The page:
I'm trying to manage twenty grammar points a week, and I'll be making my own example sentences with the new grammar, even though, from what I understand, NO ONE uses these forms in everyday speech. Also, they have super specific situational uses, so... I might be making mistakes.
These are the first five grammar points from last week:
after a long period of something difficult or involved -, result.
This construction is mostly used when the result is a negative one, and also often used with 散々(sanzan), which means "repeatedly," "severely," or "badly." Think, "I was beaten + 散々。
because of the extreme degree of (noun);
because of (verb)ing too much
It's used to express emotion, feeling, or psychological motivations, and often spoken as "あんまり".
Ex. 1: 働くあまり、倒れた。
Ex. 2: 幸せのあまり、彼しいと結婚したくなってきた。
above and beyond a decided thing, something else the speaker wants to do or to happen
The part that precedes 以上 is a fact. It has been decided. The part that comes after 以上 expresses something about the speaker's determination, hope, or judgement.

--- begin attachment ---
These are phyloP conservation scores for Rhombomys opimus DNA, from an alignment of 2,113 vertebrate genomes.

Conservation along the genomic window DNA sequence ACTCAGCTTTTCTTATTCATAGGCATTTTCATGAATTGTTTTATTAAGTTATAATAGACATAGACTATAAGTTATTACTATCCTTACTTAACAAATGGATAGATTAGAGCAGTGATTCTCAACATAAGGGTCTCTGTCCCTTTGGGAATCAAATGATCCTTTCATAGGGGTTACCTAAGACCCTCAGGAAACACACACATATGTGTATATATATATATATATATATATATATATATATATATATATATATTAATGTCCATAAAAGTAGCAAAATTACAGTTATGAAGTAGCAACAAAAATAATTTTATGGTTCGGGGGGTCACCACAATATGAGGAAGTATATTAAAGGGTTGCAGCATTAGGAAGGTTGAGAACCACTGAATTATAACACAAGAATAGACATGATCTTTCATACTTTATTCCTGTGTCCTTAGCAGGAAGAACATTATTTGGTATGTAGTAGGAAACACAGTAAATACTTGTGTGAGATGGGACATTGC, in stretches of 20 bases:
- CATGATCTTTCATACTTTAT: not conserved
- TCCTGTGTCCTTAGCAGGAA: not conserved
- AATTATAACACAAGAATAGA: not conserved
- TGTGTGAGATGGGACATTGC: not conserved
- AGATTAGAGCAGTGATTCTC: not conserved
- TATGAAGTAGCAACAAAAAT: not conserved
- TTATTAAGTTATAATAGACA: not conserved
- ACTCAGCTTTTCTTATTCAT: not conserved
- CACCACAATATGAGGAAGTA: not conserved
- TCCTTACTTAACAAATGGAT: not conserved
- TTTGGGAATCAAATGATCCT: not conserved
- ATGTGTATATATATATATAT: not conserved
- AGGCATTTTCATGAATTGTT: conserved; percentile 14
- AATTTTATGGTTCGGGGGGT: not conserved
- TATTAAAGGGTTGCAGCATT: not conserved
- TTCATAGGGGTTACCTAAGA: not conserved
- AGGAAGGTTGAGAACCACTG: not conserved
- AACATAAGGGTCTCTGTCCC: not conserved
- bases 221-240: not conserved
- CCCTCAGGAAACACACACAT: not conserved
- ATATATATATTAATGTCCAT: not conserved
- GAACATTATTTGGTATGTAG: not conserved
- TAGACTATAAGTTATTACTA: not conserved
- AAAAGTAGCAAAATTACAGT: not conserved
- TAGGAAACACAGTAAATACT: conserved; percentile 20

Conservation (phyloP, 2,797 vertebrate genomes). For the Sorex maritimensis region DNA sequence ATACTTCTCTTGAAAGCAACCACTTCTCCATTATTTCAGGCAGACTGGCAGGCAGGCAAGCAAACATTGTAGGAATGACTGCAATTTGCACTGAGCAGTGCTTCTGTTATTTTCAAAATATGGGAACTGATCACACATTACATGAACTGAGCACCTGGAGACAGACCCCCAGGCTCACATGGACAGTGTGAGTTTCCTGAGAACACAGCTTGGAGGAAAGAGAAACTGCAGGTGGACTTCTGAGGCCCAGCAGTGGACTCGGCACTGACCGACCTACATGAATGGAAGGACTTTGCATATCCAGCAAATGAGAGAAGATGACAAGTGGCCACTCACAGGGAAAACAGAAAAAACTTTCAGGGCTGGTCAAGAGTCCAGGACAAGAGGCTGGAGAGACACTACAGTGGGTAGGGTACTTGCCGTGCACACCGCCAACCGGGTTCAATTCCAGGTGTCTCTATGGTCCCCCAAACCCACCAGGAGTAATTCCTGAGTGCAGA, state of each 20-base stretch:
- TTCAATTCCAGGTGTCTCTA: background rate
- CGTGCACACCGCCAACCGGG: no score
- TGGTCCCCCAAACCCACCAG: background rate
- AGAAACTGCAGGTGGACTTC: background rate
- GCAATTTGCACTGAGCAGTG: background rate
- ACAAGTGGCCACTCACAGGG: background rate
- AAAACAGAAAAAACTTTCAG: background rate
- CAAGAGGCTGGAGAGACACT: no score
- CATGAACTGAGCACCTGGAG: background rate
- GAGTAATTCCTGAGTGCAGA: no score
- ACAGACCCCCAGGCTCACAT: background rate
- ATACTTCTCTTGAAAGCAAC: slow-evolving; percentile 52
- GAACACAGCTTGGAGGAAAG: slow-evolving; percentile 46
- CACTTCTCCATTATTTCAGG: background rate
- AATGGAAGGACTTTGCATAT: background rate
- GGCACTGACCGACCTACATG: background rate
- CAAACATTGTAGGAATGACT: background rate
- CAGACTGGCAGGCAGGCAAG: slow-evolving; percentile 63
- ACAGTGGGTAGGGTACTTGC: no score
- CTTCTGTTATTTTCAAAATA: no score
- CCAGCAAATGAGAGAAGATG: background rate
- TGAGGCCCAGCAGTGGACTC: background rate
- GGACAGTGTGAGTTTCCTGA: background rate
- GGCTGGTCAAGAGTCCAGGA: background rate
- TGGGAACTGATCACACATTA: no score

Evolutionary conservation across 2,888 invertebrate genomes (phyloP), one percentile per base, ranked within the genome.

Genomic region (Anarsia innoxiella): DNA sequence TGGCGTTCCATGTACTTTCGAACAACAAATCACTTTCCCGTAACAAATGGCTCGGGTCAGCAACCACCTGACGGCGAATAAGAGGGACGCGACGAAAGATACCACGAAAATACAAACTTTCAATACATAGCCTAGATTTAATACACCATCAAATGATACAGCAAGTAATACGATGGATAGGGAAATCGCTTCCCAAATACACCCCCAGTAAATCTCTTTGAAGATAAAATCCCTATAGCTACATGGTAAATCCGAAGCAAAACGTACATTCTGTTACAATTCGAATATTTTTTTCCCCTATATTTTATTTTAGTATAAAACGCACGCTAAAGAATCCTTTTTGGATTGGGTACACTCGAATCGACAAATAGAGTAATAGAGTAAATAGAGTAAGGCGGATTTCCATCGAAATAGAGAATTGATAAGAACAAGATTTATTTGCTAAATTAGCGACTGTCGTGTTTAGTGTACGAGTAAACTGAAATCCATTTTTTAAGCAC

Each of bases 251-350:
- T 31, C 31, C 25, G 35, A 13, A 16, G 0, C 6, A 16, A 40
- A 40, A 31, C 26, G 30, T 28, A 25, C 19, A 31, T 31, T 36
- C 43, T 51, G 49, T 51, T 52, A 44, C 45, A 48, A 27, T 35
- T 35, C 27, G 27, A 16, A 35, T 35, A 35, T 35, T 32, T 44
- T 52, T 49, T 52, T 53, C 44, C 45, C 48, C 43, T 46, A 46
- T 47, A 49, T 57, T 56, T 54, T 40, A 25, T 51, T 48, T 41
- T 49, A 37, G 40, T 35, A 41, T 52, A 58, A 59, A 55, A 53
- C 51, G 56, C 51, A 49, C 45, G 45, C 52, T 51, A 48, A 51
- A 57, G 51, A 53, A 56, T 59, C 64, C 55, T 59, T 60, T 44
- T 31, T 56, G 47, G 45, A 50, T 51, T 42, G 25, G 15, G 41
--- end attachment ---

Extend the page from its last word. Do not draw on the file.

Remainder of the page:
on the other hand.
It's used for situations where you're describing two opposing aspects of the same thing, and if the number of times I've misused it is any indication, it should only be used in the most literal senses. It can't be like, "On one hand, I want to go to Thailand, but on the other hand, I need to save my money." It can't even be like, "On one hand, she's really cute, but on the other hand, she tells STUPID stories." It has to be OPPOSITE aspects.
to be (verbing) more and more, indicating a gradual change in situation
This is used with verbs of change like なる、減る、増える、上がる、下がる、etc.
Used for when something is growing, decreasing, increasing, becoming...
Ex. 2: ハビタトの用事がいっぱいあるから、今から忙しくなる一方だ。